How London colonised the Cotswolds

    28 February 2019

    It is increasingly impossible to go to Notting Hill without finding yourself lured into Daylesford Organics. In my defence it was extremely cold outside on Westbourne Grove and I wanted somewhere to thaw out and I just so happened to be standing right by the welcoming glow of Lady Bamford’s wellness and retail temple. I did also wonder whether a turmeric and tamarind shot (£4) or organic sweet potato dhal with lentils, buckwheat and teef (£7.99) could actually improve my day.

    The aesthetic was strikingly similar to Goop – Gwynneth Paltrow’s wellness Mecca a few doors down: the dense herbal fragrance in the air, manicured displays of logs, ash floorboards, Scandi colour palette, effusive staff, and the coffee table books striving to make gardening fashionable. Sample titles included Gardenista and Foraged Fauna. Everything – from the vegetables to the kitchen utensils – is deliberately and unapologetically expensive.

    This cleaned-up Cotswolds chic is on sale all over Notting Hill and the biggest purveyor, just by sheer size, is Daylesford Farm itself, which opened back in 2002. The original organic farm in Gloucestershire stretches over 2,350 acres. Like Goop, Daylesford Farm is serene and pleasant, but slightly surreal. The real countryside is full of mud, mangy sheep with conjunctivitis, and silage. But you won’t see so much as a puddle in Disney Daylesford. At its heart is the shop, market garden, café, creamery and Haybarn Spa, all offering a carefully crafted Arcadia. Workshops include mindful knitting, toddlers’ wellness, vegan slipper-making, and spoon carving. Its own disconcertingly pristine version of a pub is the nearby The Wild Rabbit at Kingham.

    The popularity of Daylesford’s Gloucestershire mothership means that outposts have sprung up around West London. West London has invaded the Cotswolds and the Cotswolds (or at least London’s version of it) is invading London right back. Daylesford’s clothing and spa line, Bamford, is in Chelsea, Mayfair and Bicester Village. So if you’re within striking distance of the M4 – in London or in the country – you’re hard-pushed to avoid one of these places, or something similar.

    The punters of these various wellness outlets do look undeniably healthy, which makes it tempting to join in. It could be the rosemary-infused water, it could be the Bikram, the matcha, the grains, or the donning of a comfort cocoon (£1195) – known to you and me as a cardigan. Something certainly sets a Daylesford customer apart.

    Investors have been quick to cotton on to the London appetite for this sanitised version of country living. Soho House started repackaging the countryside as a cool destination and style influence for jaded Londoners in 1998. The Soho House-ifcation of the Cotswolds and its environs began with Babington House, where the fusty country house hotel was reinvented as a boutique novelty for latter-day yuppies.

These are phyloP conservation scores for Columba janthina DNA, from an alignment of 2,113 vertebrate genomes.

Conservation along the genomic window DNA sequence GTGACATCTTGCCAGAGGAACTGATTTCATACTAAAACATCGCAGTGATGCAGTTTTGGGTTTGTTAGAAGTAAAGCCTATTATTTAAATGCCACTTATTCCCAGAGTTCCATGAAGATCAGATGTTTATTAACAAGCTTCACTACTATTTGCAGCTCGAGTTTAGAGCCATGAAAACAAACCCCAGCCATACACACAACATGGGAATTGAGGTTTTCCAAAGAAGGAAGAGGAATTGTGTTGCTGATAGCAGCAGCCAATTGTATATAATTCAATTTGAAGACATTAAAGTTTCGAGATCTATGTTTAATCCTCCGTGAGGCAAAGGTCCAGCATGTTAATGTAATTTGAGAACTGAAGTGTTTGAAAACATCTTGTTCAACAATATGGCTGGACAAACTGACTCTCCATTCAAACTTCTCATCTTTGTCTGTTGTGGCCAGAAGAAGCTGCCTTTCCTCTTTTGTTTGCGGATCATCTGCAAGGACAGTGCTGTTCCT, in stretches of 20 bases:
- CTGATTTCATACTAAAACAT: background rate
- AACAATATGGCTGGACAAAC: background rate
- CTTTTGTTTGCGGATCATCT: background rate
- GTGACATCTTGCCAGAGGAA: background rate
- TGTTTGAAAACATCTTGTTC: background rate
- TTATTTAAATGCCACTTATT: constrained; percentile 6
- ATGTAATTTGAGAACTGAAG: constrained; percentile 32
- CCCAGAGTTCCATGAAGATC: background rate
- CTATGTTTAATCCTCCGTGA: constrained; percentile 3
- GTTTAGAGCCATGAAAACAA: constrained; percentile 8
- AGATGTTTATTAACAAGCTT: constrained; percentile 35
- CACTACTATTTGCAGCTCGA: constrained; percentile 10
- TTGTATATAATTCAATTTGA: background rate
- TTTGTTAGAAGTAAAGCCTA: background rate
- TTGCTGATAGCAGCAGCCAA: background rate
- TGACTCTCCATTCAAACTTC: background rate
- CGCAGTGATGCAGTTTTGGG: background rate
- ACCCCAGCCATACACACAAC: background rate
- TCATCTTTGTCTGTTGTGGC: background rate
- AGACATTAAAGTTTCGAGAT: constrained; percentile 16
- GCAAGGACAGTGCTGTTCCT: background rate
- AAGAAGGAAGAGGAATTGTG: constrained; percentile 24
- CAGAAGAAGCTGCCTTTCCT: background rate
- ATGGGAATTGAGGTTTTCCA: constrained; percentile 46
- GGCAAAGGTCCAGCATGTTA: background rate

The success of the group’s latest incarnation, Soho Farmhouse, eight miles from Chipping Norton, shows the formula’s unstoppable draw. It’s for people who want to be in the countryside – but not too far in. They don’t want to forgo sushi or negronis, or to explain to a waiter what a cold brew is, and they certainly don’t want to be too far from other Londoners.

    These places are so enticing that devotees often invest a few hundred thousand pounds in a second home within brunching distance. Knight Frank says that prices in Great Tew, the village that plays host to Soho Farmhouse, have risen by 33 per cent in five years.

    The founder himself, Nick Jones, has relocated to Oxfordshire, naturally. He is opening another place to stay this January. Mollie’s is going to be the Soho House take on the American motel. It’s at Buckland, between Oxford and Swindon. He is already thinking of opening more. There is no end in sight.

    If we need a poster boy for ditching London altogether in favour of the sanitised simple life, we have Alex James of Blur fame. He left behind his pop beginnings long ago and has reinvented himself as an artisanal cheesemaker amongst other things. He now has his own food and music festival, The Great Feastival, a 200-acre farm outside Kingham, five children with very quirky names, and a newspaper column called Mucking In. He is the pastoral gentrification dream.

    Alex James (Credit: Getty)

    There seems to be no end to the tentacles of the Oxfordshire-London nexus. The Great Feastival is spawning a vegan burger restaurant this January. Model turned nutritionist Rosemary Ferguson, most famous in the 1990s, moved to Oxfordshire with her artist husband Jake Chapman. At The Great Festival she met chef Gizzi Erskine. Together they are launching the plant-based, sustainably sourced Filthy Burgers in Shoreditch.

    For some years now, Oxfordshire has been the blank canvass onto which Londoners can project their own utopian vision of country life. And something tells me we haven’t quite seen the end of its colonisation.